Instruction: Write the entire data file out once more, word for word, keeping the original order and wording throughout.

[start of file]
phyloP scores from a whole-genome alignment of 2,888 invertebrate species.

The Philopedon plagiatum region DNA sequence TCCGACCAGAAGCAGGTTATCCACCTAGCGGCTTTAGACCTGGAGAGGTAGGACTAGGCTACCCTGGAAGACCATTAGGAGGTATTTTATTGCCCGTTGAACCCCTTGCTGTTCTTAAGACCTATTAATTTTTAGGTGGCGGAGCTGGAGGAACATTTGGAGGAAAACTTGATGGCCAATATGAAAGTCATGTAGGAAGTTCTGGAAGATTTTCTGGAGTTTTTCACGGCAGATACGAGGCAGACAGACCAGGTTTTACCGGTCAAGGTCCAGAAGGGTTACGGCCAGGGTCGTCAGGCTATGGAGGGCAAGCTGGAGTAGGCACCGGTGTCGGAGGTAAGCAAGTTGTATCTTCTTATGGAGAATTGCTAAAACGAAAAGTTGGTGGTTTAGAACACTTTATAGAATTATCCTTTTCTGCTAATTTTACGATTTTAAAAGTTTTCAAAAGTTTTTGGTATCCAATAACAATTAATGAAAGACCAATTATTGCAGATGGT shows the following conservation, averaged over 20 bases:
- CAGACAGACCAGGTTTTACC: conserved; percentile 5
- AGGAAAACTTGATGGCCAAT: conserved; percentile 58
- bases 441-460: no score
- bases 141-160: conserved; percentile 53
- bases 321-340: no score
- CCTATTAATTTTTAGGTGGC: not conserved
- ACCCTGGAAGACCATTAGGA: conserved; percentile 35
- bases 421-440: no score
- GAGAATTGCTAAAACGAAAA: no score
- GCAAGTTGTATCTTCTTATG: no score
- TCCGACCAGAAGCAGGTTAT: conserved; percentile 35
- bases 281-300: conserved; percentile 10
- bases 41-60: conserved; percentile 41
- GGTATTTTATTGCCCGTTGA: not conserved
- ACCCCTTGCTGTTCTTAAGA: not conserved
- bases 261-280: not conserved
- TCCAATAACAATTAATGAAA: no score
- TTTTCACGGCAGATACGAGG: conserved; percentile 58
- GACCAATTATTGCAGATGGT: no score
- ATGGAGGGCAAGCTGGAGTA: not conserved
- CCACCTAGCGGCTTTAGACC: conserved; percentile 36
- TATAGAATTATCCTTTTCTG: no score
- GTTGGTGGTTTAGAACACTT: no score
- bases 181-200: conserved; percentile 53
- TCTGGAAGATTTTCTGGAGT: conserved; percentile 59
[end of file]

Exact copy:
phyloP scores from a whole-genome alignment of 2,888 invertebrate species.

The Philopedon plagiatum region DNA sequence TCCGACCAGAAGCAGGTTATCCACCTAGCGGCTTTAGACCTGGAGAGGTAGGACTAGGCTACCCTGGAAGACCATTAGGAGGTATTTTATTGCCCGTTGAACCCCTTGCTGTTCTTAAGACCTATTAATTTTTAGGTGGCGGAGCTGGAGGAACATTTGGAGGAAAACTTGATGGCCAATATGAAAGTCATGTAGGAAGTTCTGGAAGATTTTCTGGAGTTTTTCACGGCAGATACGAGGCAGACAGACCAGGTTTTACCGGTCAAGGTCCAGAAGGGTTACGGCCAGGGTCGTCAGGCTATGGAGGGCAAGCTGGAGTAGGCACCGGTGTCGGAGGTAAGCAAGTTGTATCTTCTTATGGAGAATTGCTAAAACGAAAAGTTGGTGGTTTAGAACACTTTATAGAATTATCCTTTTCTGCTAATTTTACGATTTTAAAAGTTTTCAAAAGTTTTTGGTATCCAATAACAATTAATGAAAGACCAATTATTGCAGATGGT shows the following conservation, averaged over 20 bases:
- CAGACAGACCAGGTTTTACC: conserved; percentile 5
- AGGAAAACTTGATGGCCAAT: conserved; percentile 58
- bases 441-460: no score
- bases 141-160: conserved; percentile 53
- bases 321-340: no score
- CCTATTAATTTTTAGGTGGC: not conserved
- ACCCTGGAAGACCATTAGGA: conserved; percentile 35
- bases 421-440: no score
- GAGAATTGCTAAAACGAAAA: no score
- GCAAGTTGTATCTTCTTATG: no score
- TCCGACCAGAAGCAGGTTAT: conserved; percentile 35
- bases 281-300: conserved; percentile 10
- bases 41-60: conserved; percentile 41
- GGTATTTTATTGCCCGTTGA: not conserved
- ACCCCTTGCTGTTCTTAAGA: not conserved
- bases 261-280: not conserved
- TCCAATAACAATTAATGAAA: no score
- TTTTCACGGCAGATACGAGG: conserved; percentile 58
- GACCAATTATTGCAGATGGT: no score
- ATGGAGGGCAAGCTGGAGTA: not conserved
- CCACCTAGCGGCTTTAGACC: conserved; percentile 36
- TATAGAATTATCCTTTTCTG: no score
- GTTGGTGGTTTAGAACACTT: no score
- bases 181-200: conserved; percentile 53
- TCTGGAAGATTTTCTGGAGT: conserved; percentile 59